Directed by

Jennifer Chambers Lynch




Written by

Jennifer Chambers Lynch

Kent Harper




Release Date

June 26, 2009 (USA) (limited)










Julia Ormond

Bill Pullman

Pell James

A critique by Andrew Abraido



Several weeks ago, thumbing through the seemingly infinite selections of Generation Y's sliced bread (Netflix Instant), I happened upon a film I'd never before heard of: 2008's Surveillance.  As my cursor hovered over the film, 1 out of 250 recommended to me under the "Violent Mind-Bending Murder Mysteries" category, I quickly read the brief synopsis and wanted to know a little more about it, so I clicked on it. To my astonishment, the director touted a familiar surname: LYNCH. Now, being a self-proclaimed expert on all things LYNCH, I was well aware that this was not a film by my idol, the center of my universe, Mr. David LYNCH...but alas, I was intrigued to see if the filmmaker had any relation to the woman who helmed this film. After about 5 seconds of research, I discovered that Jennifer Chambers Lynch was indeed (David) LYNCH'S DAUGHTER! At this point, adding Surveillance to my instant queue was a no brainer, of course I would want to see a film co-written and directed by the spawn who inspired THE LYNCH'S inaugural feature, Eraserhead


But enough about the background regarding how I came to discover this film. It should be readily apparent by now that this critique will be at the very least somewhat biased, due to the DNA of said filmmaker. With that preface settled, onto the discussion of the film.


Surveillance is a unique film. It combines character quirkiness and at times straight up over-the-top acting performances with mystery and intrigue that yields a product quite reminiscent of Jennifer's father's work. That is, if her father directed fucked up police dramas.


The story of Surveillance is rather simple. A string of violent murders in a small New Mexican town have escalated to the point of federal intervention, and agents Anderson and Hallaway (played by LYNCH recyclables Julia Ormond [INLAND] and saxophoning Bill Pullman, respectively) are on the case. Their task is to interview 3 separate witnesses of the same crime and come up with a coherent sequence of events that can lead them closer to catching the crazy serial killers that are on the prowl.


Most of the intrigue here comes from the night and day differences between the witnesses (an 8-year-old girl, a 20-something junkie, and an absolute douche-bag officer of the law). Each give their version of the events that unfolded on the afternoon in question in flashback form, which was done effectively for the most part.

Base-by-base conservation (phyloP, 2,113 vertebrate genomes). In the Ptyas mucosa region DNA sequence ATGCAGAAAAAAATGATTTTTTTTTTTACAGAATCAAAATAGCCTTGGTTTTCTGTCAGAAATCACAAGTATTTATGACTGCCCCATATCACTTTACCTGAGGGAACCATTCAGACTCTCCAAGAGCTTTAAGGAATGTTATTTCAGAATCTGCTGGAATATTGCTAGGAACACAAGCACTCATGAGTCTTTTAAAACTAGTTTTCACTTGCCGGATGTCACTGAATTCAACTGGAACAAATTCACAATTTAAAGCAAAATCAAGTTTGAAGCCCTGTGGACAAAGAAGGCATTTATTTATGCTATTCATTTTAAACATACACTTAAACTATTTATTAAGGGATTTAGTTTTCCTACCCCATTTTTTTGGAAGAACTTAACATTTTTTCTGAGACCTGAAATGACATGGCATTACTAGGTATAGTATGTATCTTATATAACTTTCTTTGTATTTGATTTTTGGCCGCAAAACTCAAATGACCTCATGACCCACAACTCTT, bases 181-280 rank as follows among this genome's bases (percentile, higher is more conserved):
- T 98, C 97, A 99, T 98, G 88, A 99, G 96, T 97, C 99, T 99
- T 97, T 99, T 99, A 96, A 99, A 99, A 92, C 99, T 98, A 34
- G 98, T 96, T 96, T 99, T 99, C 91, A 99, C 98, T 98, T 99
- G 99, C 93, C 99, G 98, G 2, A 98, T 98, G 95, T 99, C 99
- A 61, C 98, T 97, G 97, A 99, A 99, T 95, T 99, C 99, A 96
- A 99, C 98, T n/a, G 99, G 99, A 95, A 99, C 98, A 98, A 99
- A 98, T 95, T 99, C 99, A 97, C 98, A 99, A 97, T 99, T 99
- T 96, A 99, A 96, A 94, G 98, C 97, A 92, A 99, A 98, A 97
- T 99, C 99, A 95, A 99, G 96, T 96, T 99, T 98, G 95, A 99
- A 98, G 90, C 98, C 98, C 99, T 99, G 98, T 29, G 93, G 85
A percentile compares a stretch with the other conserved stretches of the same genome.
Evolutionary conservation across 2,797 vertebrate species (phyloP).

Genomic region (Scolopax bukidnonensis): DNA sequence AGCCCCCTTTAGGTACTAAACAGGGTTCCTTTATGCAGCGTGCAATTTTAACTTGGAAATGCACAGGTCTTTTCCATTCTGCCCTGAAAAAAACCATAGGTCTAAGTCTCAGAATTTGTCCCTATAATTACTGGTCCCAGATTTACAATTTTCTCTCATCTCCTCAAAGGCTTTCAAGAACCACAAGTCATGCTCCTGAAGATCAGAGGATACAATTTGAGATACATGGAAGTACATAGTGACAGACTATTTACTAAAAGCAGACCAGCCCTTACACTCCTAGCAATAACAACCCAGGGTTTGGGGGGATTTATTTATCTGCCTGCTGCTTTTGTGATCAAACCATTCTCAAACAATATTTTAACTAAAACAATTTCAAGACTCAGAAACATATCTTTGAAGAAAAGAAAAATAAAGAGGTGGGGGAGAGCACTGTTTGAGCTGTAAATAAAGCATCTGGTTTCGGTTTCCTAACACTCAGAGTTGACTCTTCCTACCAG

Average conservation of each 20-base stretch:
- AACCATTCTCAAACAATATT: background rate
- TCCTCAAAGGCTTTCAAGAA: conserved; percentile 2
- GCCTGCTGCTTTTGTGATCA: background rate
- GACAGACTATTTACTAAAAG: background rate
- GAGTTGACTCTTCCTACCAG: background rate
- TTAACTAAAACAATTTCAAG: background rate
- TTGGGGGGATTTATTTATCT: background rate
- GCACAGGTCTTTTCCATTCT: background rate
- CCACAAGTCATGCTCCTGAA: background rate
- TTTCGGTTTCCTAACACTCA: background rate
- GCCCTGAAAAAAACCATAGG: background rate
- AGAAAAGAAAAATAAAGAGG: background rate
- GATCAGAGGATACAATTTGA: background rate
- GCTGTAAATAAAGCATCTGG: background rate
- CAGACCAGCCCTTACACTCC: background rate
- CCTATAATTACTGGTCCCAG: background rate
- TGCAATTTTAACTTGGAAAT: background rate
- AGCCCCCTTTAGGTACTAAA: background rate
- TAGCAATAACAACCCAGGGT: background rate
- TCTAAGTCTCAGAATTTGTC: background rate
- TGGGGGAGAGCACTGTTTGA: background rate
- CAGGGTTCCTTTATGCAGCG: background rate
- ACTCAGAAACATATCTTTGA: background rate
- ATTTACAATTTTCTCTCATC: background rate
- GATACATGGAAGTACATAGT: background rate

Oh, and there is a bizarre plot twist that the film's entirety is hinged upon. At first, I was a little taken aback by a twist that completely altered the entire film...but after having the film sink in for a bit, I'm not as bothered by it as I once was. Call me blind, but I for one didn't see it coming at all...though I probably should have. It would be interesting to watch the film again and see if I can pick up more signs of the "development" earlier on, kinda like how we all re-watched Shama-lama-ding-dong's The Sixth Sense to see if we could tell if John McClane really was dead the whole time. Woops, spoiler.


So, that's pretty much it folks. This wasn't so much a critique as it was a public service announcement for my find. Die-hards (pun intended) of LYNCH should check this one out to prove that fucked up storytelling and directing is in fact hereditary. Though not on the same planet as her father, Surveillance is still an enjoyable flick by a one-picture-a-decade filmmaker that's better than your typical run-of-the-mill cop drama. The film could have been a lot better in my opinion if the gruesome opening credit sequence was built upon and the plot didn't rely so heavily on eyewitness testimony given to Sam Fisher/the bad guy from the first Free Willy (aka Michael Ironside). But, all in all, can't complain too much about this one...X chromosomes from LYNCH are better than no LYNCH at all.


One last closing note on LYNCH...he executively produces the film and has a song of his that is featured throughout the end credits. Guy is THE MAN!! A true jack-of-all-trades!



Bottom Line: 3.0/5.0